Update: The Leflore County Coroner has officially concluded that Mr. Carter’s death was a suicide.
The hanging death of Frederick Jermaine Carter is being interpreted as a suicide by local offials. The civil rights community has problems with that theory. According to Mississippi state senator, David Jordan, a resident of Greenwood, “There’s not a single black that’s talked to us who believes that he hanged himself.” The USA Today story below does a good job of presenting both sides of the argument.
By Larry Copeland, USA TODAY
The county sheriff says that a 26-year-old black man found hanged from an oak tree in Greenwood, Miss., apparently committed suicide, but the president of the local NAACP challenges that explanation and says the group will monitor developments in the case.
Frederick Jermaine Carter, whose body was found Friday in North Greenwood, had a history of mental illness, was on medication and had a pattern of wandering away, says Leflore County Sheriff Ricky Banks.
Carter, who lived in neighboring Sunflower County, was helping his stepfather paint a building Wednesday. The stepfather went to get tools and when he returned, Carter had wandered off, Banks says.
“That really didn’t bother the stepdaddy,” Banks says. “It had happened so many times before. He’s a mental patient and was taking medication. He had wandered to Florida, to Arkansas.”
After Carter was found Friday, Banks says he investigated the scene and found no evidence that anyone else was there. “I didn’t see any indication of anybody else being in that area, going from physical evidence and the general tracks,” Banks says. “He had on a sort of new pair of tennis shoes that had a most distinct track with an unusual design.”
“We tracked him where he walked in there,” he says. “No other tracks followed his tracks. He walked in there by himself. There were no signs around the tree where he was hanging.”
Banks says a man who lives nearby saw Carter walking toward the site, in a field between a levee and the Yazoo River. “He talked to him, asked him what he was doing down there. He said, ‘Well, I’m just walking.’ He wouldn’t talk to him.”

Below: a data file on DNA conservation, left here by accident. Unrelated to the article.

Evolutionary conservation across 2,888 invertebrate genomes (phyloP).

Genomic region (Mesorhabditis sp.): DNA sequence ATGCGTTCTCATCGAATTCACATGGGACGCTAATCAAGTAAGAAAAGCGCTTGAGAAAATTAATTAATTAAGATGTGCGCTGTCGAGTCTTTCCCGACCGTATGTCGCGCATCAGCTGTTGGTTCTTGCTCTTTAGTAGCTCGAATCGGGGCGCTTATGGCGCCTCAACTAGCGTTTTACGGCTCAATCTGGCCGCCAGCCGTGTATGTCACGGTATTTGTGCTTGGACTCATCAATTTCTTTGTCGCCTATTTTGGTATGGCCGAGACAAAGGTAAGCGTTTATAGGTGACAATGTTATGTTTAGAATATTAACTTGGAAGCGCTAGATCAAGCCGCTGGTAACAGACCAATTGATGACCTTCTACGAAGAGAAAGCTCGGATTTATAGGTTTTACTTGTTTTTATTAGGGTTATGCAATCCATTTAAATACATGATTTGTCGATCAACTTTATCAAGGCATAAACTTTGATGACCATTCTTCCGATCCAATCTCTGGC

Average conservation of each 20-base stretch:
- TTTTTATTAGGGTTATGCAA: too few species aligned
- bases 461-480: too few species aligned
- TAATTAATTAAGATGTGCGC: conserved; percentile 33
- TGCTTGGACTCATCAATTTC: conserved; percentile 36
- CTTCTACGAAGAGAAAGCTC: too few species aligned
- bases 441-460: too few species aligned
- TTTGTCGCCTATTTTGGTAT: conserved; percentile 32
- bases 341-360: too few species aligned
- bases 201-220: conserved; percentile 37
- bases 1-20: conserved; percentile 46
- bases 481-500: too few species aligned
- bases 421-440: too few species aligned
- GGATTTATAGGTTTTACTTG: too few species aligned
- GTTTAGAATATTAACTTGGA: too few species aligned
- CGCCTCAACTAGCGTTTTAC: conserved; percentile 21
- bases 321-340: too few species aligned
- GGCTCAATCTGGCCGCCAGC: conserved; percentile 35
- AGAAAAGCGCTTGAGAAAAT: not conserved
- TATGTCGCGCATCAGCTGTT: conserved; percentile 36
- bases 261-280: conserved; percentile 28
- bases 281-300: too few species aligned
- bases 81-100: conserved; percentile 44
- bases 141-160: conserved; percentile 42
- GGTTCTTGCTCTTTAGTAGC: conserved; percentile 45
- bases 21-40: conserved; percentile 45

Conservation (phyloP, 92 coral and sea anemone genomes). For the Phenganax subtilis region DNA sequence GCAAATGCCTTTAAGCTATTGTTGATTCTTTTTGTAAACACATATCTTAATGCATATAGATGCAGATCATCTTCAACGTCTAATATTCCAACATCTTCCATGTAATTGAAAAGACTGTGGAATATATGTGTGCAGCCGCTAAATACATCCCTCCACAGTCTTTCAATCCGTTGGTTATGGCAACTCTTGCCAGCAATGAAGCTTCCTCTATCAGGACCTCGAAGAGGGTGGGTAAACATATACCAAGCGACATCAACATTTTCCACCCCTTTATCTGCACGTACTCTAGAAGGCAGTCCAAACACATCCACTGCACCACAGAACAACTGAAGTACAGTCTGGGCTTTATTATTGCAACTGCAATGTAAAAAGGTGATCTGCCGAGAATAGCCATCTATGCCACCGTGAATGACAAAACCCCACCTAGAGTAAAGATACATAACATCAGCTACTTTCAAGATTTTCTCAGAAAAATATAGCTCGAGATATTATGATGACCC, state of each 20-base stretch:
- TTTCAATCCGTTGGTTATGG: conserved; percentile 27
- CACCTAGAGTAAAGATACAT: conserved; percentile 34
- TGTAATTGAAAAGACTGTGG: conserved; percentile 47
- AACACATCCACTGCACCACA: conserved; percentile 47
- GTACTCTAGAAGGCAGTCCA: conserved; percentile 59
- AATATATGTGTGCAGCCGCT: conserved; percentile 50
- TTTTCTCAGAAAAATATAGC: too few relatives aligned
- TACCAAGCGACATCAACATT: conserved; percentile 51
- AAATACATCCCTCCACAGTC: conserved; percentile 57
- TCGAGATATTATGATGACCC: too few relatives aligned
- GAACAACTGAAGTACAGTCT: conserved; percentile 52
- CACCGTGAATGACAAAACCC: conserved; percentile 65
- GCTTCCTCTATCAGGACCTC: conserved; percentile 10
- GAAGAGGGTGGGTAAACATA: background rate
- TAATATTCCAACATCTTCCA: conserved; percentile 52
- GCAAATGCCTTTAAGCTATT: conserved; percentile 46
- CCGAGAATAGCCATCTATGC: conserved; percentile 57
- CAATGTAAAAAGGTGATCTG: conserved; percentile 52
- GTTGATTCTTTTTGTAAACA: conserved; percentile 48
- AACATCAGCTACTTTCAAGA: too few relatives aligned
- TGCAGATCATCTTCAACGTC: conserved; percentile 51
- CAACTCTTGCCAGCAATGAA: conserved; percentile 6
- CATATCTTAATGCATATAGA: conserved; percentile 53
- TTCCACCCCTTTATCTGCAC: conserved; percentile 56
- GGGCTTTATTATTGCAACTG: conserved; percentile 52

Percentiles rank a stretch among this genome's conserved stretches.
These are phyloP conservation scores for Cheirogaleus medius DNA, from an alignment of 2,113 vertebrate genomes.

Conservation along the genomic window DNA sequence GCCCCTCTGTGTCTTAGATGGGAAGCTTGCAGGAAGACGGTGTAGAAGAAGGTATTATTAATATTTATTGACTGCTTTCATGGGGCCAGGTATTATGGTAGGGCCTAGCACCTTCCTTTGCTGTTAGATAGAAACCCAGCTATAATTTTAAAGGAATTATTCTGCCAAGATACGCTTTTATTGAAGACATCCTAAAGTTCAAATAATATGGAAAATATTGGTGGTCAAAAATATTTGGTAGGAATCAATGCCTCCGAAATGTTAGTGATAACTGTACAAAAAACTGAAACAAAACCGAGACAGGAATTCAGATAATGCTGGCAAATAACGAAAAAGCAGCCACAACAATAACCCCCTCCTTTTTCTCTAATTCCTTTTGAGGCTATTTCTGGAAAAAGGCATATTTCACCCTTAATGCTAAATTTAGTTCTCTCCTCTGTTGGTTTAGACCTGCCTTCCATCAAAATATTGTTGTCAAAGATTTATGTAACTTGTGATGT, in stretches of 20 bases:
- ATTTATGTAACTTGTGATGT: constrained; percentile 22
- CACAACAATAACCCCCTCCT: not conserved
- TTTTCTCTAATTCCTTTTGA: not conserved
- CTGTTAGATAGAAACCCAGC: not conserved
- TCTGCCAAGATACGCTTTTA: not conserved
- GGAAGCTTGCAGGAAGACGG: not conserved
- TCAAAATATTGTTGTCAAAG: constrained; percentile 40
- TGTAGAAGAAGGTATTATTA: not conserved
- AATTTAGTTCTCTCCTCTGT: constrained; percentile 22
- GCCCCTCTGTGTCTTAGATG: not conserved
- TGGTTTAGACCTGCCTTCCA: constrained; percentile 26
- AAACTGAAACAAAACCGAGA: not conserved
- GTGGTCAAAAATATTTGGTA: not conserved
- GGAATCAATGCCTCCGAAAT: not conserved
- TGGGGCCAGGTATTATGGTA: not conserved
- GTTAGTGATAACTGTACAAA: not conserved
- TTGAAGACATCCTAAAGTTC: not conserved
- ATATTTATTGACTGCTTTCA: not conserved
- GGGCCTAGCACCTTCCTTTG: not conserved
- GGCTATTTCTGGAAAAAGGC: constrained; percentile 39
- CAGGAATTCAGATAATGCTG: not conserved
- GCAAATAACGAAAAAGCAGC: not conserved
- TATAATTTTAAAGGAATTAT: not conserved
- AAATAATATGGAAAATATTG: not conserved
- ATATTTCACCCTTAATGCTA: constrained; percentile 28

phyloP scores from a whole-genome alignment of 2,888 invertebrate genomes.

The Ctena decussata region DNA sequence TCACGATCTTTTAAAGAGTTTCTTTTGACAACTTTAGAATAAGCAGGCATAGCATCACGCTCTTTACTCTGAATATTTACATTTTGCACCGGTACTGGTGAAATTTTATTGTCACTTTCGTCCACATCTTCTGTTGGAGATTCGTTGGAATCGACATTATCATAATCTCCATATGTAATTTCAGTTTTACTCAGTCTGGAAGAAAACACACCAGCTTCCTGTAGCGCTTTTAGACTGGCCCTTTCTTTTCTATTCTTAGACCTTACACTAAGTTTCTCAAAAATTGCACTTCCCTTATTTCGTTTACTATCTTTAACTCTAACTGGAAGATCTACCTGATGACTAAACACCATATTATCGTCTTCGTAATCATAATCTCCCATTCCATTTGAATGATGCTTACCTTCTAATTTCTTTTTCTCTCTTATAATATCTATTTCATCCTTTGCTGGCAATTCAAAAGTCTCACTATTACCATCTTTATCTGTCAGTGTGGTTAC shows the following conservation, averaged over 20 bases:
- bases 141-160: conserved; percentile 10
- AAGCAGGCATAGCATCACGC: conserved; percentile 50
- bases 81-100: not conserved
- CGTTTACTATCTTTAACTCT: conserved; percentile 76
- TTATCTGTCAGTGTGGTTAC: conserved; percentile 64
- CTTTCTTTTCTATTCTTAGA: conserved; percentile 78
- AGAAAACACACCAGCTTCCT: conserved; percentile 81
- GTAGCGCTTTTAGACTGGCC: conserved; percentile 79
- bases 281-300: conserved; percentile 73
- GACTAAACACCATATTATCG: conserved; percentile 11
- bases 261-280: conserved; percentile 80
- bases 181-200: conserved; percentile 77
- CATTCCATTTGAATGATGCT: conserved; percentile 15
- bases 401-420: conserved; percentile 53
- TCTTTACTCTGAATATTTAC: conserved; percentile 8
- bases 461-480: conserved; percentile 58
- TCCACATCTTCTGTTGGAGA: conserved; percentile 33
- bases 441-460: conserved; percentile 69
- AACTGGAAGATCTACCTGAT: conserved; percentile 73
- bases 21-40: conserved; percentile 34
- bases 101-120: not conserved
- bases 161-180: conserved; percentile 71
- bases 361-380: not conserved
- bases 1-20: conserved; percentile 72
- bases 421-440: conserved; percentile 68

Banks says his finding on a cause of death is not final. He is awaiting autopsy and toxicology reports. “They’ll look for bruising on the body, to see if it looks like somebody might have scuffled with him or whatever,” he says. “I didn’t find any evidence of that.”
The FBI’s Jackson field office is monitoring the situation. “The FBI has been advised of the situation in Leflore County,” spokeswoman Deborah Madden says in a statement. “We stand by to provide whatever assistance is necessary to ensure the integrity of the investigation.”
State Rep. Willie Perkins, a Democrat from Greenwood and president of the Leflore County branch of the NAACP, says that group also “will keep a high scrutiny and watch on any investigative report regarding what was the cause of death.”
“There are a lot of concerns there, No. 1 that this individual could not have (hanged) himself without the assistance of someone, if it’s being declared a suicide,” he says. “Why would someone from Sunflower County come to North Greenwood, the predominantly white housing area of Greenwood? Why would someone that far away come and hang themselves in North Greenwood by a river? That does not pass the smell test to me.”
Another local elected official, state Sen. David Jordan, a Democrat, says the African-American community in Greenwood is “very much concerned.”
“This is in a white wealthy area, and black people just don’t go over there,” he says. “There’s not a single black that’s talked to us who believes that he hanged himself.”
Jordan, who is African-American, suggests there is a historical underpinning for blacks being suspicious about the specter of violence against them: Greenwood is about 12 miles from Money, Miss., site of one of the most infamous lynchings in U.S. history. In August 1955, Emmett Till, a 14-year-old Chicago boy visiting relatives for the summer, was abducted and killed after he allegedly made remarks to a white woman.
“We’re not drawing any conclusions,” Jordan says. “We’re skeptical, and rightfully we should be, given our history. We can’t take this lightly. We just have to wait and see.”